But did the North really fail to comply? In June 2008, the North Korean government gave the Chinese government, as required by the October 2007 agreement, a package of materials detailing its nuclear activities, including its plutonium holdings. The US response was to demand that the North allow the US to verify this declaration by, among other things, giving the US full access to all North Korean military sites. The problem with this demand was that no verification measures had been agreed to as part of the October agreement. Verification measures were to be negotiated as part of the next stage of negotiations.
In short, the US simply decided to change the terms of the October 2007 agreement. It even rejected North Korean offers of a compromise verification plan. Thus it was US actions that brought the denuclearization-normalization process to a halt and set the stage for North Korea’s recent nuclear test.
Here is how Leon Sigal describes what happened:
The day Pyongyang turned over its declaration, the White House announced its intention to relax sanctions under the Trading with the Enemy Act and to delist North Korea as a “state sponsor of terrorism”–but with an important proviso. As Secretary of State Condoleezza Rice told the Heritage Foundation on June 18, “[B]efore those actions go into effect, we would continue to assess the level of North Korean cooperation in helping to verify the accuracy and completeness of its declaration. And if that cooperation is insufficient, we will respond accordingly.” She acknowledged Washington was moving the goal posts: “What we’ve done, in a sense, is move up issues that were to be taken up in phase three, like verification, like access to the reactor, into phase two.”
Many other examples could be given, all reflecting the same pattern. If we want peace on the Korean peninsula, we desperately need a new US foreign policy towards North Korea—and the sooner the better.
For more on this history and related issues, I recommend the following articles:
- These two provide an overview of the current situation: Leon V. Sigal, “Why Punishing North Korea Won’t Work: Toward Resolution of the US-North Korea Conflict,” The Asia-Pacific Journal, June 8, 2009; Gavan McCormack, “Security Council Condemnation of North Korean “UFO” Deepens Korean Crisis,” The Asia-Pacific Journal, April 15, 2009.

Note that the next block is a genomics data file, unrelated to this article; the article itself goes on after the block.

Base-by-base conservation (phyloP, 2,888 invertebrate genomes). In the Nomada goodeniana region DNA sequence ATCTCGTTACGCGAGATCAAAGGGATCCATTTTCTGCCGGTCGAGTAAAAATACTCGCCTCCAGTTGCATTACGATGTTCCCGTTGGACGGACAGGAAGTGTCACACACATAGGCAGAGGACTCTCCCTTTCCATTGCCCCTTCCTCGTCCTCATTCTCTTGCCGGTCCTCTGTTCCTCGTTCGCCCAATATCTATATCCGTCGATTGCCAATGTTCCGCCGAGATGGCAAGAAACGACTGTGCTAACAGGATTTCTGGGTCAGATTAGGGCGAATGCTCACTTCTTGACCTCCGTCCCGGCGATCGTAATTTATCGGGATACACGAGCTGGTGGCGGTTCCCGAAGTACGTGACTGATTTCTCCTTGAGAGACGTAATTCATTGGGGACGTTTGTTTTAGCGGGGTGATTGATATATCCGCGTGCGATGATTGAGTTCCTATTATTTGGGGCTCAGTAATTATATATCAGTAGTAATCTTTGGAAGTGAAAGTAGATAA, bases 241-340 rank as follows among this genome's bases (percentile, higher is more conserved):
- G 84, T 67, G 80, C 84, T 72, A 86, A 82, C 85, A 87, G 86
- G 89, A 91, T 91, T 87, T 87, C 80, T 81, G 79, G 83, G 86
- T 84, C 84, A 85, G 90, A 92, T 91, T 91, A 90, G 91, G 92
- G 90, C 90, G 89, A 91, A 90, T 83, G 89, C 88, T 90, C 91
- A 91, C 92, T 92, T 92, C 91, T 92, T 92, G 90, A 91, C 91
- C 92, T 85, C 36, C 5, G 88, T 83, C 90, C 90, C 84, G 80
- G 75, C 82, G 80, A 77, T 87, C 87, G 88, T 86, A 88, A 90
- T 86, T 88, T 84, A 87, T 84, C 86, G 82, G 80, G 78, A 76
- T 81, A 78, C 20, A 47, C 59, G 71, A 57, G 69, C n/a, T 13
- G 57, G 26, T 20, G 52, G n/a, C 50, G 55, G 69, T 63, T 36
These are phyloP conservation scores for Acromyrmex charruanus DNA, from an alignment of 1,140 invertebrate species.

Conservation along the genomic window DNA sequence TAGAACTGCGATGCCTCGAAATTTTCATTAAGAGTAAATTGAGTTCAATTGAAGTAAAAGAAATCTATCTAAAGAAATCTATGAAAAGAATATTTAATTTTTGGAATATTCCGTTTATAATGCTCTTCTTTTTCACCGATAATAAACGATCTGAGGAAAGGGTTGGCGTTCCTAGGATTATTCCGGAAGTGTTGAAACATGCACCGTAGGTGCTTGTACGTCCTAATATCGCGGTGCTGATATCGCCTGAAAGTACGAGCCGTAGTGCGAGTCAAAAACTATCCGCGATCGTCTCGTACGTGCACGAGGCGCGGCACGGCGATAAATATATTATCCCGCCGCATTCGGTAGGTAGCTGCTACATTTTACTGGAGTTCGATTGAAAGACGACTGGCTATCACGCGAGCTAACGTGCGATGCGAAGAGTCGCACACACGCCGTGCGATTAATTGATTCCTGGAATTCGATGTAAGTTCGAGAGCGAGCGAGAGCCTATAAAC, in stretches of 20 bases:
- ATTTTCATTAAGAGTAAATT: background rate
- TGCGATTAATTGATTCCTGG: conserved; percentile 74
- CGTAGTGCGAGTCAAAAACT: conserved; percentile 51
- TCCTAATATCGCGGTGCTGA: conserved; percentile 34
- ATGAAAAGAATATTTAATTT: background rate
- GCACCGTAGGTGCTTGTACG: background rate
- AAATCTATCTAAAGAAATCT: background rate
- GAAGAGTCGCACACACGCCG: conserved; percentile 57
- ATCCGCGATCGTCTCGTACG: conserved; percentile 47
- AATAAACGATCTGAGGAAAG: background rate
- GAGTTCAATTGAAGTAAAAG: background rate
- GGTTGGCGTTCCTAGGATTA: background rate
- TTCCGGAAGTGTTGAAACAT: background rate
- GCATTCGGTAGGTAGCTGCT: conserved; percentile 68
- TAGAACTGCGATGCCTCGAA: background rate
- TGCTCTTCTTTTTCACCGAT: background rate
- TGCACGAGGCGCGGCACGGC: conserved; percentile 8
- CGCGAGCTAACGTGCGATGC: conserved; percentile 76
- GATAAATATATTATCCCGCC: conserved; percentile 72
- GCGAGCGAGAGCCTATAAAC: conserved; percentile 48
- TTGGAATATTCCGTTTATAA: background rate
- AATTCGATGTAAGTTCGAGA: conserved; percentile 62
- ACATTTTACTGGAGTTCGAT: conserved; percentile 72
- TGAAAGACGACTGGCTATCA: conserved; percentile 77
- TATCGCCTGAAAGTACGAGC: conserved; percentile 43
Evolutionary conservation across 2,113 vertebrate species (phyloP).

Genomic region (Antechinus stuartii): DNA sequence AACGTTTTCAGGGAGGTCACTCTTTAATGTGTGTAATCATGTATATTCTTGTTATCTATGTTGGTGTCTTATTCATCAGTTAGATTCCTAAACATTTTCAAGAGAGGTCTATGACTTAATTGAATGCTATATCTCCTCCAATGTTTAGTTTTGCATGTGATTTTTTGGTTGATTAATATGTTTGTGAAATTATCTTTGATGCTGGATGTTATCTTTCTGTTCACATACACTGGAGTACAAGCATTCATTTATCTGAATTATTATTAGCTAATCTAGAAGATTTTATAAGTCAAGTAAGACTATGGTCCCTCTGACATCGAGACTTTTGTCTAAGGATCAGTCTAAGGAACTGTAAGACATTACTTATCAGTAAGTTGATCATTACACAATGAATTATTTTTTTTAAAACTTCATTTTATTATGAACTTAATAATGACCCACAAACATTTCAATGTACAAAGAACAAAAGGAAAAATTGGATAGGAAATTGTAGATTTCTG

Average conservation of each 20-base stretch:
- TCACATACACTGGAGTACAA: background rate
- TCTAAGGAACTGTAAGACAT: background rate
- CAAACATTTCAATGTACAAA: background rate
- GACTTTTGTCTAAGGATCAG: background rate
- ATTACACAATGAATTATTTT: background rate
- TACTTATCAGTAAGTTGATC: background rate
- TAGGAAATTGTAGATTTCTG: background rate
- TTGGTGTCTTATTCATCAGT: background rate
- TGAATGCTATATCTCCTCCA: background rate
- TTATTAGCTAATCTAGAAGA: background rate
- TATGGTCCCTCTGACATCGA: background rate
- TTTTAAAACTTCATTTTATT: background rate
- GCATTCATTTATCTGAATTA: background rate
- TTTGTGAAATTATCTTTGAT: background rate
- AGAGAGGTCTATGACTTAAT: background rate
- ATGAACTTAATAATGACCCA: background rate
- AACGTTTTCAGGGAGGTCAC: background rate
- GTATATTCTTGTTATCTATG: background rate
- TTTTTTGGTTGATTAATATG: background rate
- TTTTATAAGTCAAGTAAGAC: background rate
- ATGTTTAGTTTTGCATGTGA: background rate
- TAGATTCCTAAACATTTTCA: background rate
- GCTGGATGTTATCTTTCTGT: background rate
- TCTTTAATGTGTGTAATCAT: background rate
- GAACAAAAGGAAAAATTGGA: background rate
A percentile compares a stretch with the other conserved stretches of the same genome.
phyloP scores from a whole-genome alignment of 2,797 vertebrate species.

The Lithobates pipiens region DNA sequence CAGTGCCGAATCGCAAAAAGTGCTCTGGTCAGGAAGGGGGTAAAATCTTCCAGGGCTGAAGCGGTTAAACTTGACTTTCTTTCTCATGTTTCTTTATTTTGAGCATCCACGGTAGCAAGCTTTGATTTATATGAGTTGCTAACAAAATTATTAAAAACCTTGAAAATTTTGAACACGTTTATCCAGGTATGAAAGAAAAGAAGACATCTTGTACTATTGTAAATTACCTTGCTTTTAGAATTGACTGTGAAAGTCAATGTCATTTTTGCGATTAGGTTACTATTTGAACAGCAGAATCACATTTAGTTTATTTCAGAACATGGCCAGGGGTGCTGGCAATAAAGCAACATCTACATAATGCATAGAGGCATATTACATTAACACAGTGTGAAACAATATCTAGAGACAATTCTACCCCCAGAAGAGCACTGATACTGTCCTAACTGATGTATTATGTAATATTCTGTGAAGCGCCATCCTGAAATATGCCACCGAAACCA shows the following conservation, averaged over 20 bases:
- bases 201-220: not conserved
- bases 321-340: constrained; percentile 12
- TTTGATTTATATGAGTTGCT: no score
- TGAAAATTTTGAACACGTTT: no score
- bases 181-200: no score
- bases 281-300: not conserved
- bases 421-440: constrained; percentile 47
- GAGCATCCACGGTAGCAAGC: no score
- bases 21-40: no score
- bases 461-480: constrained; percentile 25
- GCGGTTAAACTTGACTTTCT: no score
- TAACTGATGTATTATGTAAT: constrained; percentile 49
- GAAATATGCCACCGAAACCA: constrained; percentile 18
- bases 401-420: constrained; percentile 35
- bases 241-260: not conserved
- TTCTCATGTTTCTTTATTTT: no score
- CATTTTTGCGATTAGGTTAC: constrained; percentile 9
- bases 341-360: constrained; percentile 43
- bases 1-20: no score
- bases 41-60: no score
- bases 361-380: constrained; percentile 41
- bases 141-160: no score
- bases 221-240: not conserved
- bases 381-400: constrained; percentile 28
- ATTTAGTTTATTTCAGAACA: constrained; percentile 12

- This one provides a bit more historical background: Martin Hart-Landsberg and John Feffer, “Sanctions and War on the Korean Peninsula,” Foreign Policy in Focus, January 17, 2007.
- This one addresses human rights issues in the North: Christine Ahn and Thomas P. Kim, “The Untold Story Behind Human Rights Violations in North Korea,” Korea Policy Institute, June 16, 2009.
In a recent study of worker interest in unions, Harvard University professor Richard B. Freeman found that “The proportion of workers who want unions has risen substantially over the last 10 years.” In fact, “if workers were provided the union representation they desired in 2005, then the overall unionization rate would have been about 58%.”
So how come the unionization rate is only about 12%? One reason is that union busting efforts by employers have grown ever more intense and effective. Cornell University professor Kate Bronfenbrenner recently examined employer responses to union organizing drives over the period 1999-2003. Among other things, she found that:
* 63 percent interrogate workers in one-on-one meetings with their supervisors about support for the union.
* 54 percent threaten workers in such meetings.
* 57 percent threaten to close the worksite.
* 47 percent threaten to cut wages and benefits.
* 34 percent fire workers.
Moreover, worker problems are far from over even if they successfully form a union; more than half of new unions remain without a contract one year after winning election.
The Employee Free Choice Act was designed to address some of these issues—unfortunately, but not surprisingly, Congress and the President have largely walked away from their past commitments to support it.
The Chinese economic experience has drawn considerable attention; few if any countries have matched China’s record of sustained and rapid export-led growth. China’s economic performance appears exemplary even during this global recession.
However, as noted in Part I of this series on China, working people have paid a heavy price for their country’s growth. And, they have responded with ever growing resistance.
In this post, I focus on China’s current economic performance. According to official Chinese data, the country’s GDP increased at a rate of 6.1% in the first quarter of this year (down from over 8% last year). Although a 20 year low, this is still an impressive achievement. In fact, it is so impressive that many analysts don’t believe it.
- China is an export driven economy, yet its exports have fallen for seven straight months (from November to May).